His activism extended far beyond his individual situation. He marched with Martin Luther King in 1965 from Selma to Montgomery. "It was worth fighting to be a human being. And that's why I went to Selma. And every way you looked, you looked down the barrel of a gun at the time."
After retiring from the Navy after 20 years, Phillips worked as a civil engineer with the firm EG&G and also joined Jacques Cousteau's exploration team. He later lived in Boston and Washington.
But most of all, he told his story, on radio, TV, in speeches and print, and never tired or recounting and crediting the people of St. Lawrence.
In turn, Phillips's dramatic narrative became part of Newfoundland culture, and inspired songs, documentaries, and books such as Cassie Brown's Standing Into Danger. As one recent example, in 1996 visual artist Grant Boland painted Incident at St. Lawrence, and the beautiful image of the white nurse tending an injured black patient then so moved and obsessed GG-winning playwright Robert Chafe that he went on to create Oil and Waterwith Newfoundland theatre company Artistic Fraud, which is now on national tour. "I knew [it could be a play] when I saw the painting," Chafe said. "It was amazing, it was unbelievable, I had all those reactions that people have."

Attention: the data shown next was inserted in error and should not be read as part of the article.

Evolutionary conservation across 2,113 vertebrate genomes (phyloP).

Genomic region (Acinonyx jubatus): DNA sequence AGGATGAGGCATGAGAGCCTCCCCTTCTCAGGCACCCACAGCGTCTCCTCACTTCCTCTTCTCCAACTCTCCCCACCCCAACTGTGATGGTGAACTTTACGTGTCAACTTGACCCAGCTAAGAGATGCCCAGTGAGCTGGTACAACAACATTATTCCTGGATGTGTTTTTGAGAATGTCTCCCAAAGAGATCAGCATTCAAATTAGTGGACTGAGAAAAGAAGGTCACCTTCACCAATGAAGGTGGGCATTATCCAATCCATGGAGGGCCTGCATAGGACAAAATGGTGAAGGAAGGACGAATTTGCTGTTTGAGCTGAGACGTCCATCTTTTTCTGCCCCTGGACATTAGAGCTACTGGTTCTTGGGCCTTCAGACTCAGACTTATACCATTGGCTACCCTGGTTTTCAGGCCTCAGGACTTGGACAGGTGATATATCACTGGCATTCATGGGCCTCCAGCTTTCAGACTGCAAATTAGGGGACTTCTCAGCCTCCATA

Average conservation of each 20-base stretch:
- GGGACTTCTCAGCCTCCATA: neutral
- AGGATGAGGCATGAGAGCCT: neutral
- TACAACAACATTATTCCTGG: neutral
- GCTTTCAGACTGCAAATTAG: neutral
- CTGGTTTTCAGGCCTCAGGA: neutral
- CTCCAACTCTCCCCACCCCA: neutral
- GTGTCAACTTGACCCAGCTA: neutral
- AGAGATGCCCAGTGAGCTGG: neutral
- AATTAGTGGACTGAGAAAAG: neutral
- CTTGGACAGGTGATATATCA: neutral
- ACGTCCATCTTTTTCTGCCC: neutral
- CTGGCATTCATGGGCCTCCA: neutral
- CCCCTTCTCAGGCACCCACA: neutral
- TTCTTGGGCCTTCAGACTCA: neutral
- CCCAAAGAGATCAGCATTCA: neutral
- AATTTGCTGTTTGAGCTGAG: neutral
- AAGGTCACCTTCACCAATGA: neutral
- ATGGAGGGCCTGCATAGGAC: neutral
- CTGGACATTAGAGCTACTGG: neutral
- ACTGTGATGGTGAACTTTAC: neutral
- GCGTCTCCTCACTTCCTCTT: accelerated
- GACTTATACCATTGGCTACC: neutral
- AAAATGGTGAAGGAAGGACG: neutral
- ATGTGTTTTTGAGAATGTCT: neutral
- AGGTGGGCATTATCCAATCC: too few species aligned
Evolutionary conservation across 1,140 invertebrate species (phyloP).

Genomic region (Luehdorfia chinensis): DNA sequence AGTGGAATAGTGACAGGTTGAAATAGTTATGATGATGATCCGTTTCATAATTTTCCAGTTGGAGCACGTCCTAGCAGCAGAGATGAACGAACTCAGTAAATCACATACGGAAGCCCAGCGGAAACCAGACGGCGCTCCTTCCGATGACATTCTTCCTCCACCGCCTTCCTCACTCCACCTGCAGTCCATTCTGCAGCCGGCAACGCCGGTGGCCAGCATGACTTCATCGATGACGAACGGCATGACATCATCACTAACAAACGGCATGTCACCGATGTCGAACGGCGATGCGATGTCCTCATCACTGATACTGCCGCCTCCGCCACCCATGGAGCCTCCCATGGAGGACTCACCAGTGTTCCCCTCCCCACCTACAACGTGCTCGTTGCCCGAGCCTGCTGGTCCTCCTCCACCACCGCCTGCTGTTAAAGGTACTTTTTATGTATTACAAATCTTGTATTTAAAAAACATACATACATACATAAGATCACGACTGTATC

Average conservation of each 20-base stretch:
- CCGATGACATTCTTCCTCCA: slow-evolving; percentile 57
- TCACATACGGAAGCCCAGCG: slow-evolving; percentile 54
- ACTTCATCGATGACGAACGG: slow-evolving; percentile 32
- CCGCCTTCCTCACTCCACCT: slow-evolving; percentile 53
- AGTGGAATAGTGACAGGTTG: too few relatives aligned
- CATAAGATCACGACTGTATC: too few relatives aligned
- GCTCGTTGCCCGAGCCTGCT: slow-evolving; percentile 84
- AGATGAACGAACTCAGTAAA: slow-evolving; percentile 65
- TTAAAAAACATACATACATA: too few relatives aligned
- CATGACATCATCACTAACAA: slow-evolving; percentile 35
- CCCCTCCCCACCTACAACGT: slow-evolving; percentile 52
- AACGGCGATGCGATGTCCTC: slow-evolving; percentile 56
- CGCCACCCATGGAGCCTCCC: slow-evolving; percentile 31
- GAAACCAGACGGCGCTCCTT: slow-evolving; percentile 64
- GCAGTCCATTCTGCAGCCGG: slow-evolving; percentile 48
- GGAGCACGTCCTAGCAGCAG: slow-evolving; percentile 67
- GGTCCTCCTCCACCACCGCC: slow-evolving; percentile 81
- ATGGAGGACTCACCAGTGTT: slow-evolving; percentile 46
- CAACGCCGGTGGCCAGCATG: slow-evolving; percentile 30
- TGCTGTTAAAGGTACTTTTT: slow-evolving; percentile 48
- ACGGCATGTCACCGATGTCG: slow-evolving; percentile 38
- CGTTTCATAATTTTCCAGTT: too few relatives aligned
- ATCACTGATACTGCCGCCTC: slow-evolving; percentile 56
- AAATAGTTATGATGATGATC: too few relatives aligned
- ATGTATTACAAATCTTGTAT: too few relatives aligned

Phillips did not get to see the play, although his daughter, Voniza, attended its St. John's premiere last year. But Phillips visited St. Lawrence many times, sometimes with his family, and contributed whatever he could to the community. His donations even funded a playground, which is named for him.
"He was very hospitable, very kind, very articulate," said St. Lawrence Mayor Wayne Rowsell, who became friends with Phillips, and spoke en route to Georgia where he had been asked to speak at Phillips' funeral. "Noble, really, in his belief of civil rights and liberties and equality for all."
Phillips was in St. Lawrence just last February to mark the 70th anniversary of the disaster. He also went back to Chambers Cove and, using a walker, got about halfway up the steep rise overlooking the beach. He was escorted by Padre Lieutenant (N) Jack Barrett, who said of Phillips "he was incredibly humble and always pointed back to the people who he said saved his life and who gave him his life." Barrett was also attending the funeral, on behalf of the Royal Canadian Navy.
In 2008, Phillips received an honorary doctorate from Memorial University of Newfoundland. In 2012, he received the Lone Sailor award from the U.S. Navy, given to a veteran with a distinguished civilian career. (Cosby was a fellow recipient. Former Newfoundland premier Danny Williams sent letters of congratulations to them both.) In 2011 Phillips was made an honorary member of the Order of Newfoundland and Labrador; and the Newfoundland and Labrador House of Assembly paid tribute to him the day after his death.
"I've never witnessed a person saying thank you so many times as Dr. Phillips," said Rowsell. "He taught all of us a lesson in how to treat others."
Predeceased by his wife in 1977, Phillips leaves his daughter, Voniza, and his son, Terry.